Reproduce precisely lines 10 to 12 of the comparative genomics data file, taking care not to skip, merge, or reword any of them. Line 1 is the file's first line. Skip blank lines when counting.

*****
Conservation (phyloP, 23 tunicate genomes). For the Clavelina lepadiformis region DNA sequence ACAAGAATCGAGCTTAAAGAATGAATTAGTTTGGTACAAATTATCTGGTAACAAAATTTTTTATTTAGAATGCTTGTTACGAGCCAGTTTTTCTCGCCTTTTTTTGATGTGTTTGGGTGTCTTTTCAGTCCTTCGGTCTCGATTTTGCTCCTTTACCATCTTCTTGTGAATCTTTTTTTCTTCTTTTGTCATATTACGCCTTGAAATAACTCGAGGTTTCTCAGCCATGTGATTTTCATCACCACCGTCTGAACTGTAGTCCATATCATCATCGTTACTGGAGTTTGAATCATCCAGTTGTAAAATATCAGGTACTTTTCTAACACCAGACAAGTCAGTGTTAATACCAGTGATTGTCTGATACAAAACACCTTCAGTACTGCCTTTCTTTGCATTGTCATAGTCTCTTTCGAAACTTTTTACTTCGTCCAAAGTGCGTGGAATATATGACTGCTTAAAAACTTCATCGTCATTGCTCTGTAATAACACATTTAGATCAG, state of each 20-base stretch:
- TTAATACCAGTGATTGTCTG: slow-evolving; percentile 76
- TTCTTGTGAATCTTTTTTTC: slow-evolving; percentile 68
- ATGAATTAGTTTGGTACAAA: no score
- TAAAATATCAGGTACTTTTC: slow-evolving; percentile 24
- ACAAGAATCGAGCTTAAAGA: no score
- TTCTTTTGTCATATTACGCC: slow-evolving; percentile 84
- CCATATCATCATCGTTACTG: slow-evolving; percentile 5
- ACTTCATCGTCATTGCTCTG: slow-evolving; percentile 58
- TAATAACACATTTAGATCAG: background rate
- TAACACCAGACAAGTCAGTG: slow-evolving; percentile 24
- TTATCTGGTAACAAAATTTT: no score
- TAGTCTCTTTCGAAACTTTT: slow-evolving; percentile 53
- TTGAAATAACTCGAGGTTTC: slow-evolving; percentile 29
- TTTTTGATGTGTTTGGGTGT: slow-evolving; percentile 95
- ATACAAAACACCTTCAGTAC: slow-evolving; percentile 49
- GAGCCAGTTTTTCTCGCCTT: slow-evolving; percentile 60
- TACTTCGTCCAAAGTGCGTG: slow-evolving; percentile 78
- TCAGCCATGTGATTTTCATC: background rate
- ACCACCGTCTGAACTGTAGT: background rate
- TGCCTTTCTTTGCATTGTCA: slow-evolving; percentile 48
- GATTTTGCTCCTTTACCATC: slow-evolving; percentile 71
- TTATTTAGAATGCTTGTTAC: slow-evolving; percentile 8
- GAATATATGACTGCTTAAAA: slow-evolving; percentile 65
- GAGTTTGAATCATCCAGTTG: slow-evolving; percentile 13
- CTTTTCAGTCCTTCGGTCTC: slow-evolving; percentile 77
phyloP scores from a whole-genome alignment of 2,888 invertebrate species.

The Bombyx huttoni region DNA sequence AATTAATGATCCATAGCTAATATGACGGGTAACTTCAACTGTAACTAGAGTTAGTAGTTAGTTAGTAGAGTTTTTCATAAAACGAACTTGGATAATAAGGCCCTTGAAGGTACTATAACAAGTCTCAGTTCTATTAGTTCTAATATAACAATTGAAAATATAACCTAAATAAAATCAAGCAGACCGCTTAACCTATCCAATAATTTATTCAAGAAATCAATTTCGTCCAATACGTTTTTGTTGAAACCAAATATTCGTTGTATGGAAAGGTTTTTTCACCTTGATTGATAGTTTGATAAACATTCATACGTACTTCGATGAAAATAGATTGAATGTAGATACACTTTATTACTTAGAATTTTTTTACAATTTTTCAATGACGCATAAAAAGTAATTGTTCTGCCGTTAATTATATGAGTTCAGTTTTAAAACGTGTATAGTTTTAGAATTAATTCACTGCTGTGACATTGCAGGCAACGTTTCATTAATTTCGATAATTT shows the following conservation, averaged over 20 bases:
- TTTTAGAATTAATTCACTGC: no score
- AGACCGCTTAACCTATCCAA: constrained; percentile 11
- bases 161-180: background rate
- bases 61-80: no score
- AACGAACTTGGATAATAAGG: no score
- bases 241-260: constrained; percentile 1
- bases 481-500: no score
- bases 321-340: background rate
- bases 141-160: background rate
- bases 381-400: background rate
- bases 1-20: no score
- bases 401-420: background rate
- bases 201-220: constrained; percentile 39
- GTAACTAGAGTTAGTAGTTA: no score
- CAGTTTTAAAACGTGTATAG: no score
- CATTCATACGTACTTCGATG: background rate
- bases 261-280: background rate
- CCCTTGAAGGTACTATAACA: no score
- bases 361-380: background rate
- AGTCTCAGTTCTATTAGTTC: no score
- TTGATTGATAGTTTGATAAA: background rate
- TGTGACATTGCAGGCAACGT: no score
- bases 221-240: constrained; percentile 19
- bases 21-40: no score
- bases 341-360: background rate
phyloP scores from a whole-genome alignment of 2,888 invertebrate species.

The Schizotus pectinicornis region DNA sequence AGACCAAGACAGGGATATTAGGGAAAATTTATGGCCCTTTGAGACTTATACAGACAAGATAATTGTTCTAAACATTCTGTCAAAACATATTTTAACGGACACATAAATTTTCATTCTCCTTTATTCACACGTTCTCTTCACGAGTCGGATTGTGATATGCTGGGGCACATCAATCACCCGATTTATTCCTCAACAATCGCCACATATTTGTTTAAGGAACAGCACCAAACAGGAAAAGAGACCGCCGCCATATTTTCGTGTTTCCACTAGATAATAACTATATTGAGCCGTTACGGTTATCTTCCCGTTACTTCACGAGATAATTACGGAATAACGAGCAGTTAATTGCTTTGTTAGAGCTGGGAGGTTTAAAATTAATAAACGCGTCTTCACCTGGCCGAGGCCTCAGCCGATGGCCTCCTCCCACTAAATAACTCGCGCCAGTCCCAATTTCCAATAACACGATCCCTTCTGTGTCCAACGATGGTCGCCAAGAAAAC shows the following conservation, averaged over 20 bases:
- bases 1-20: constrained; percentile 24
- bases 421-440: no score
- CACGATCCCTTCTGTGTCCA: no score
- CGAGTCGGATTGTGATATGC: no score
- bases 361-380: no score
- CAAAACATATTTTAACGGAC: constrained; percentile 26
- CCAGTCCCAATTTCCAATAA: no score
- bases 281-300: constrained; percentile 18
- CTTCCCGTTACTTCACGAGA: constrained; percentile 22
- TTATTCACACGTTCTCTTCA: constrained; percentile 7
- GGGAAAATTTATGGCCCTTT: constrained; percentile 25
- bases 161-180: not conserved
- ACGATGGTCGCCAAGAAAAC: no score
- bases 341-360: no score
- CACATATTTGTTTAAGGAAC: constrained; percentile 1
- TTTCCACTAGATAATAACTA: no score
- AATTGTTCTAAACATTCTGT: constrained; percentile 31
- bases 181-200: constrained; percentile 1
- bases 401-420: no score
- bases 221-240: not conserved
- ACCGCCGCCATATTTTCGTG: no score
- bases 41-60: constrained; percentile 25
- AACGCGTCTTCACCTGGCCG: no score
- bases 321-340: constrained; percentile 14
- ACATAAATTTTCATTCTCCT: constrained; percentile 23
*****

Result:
- TAATAACACATTTAGATCAG: background rate
- TAACACCAGACAAGTCAGTG: slow-evolving; percentile 24
- TTATCTGGTAACAAAATTTT: no score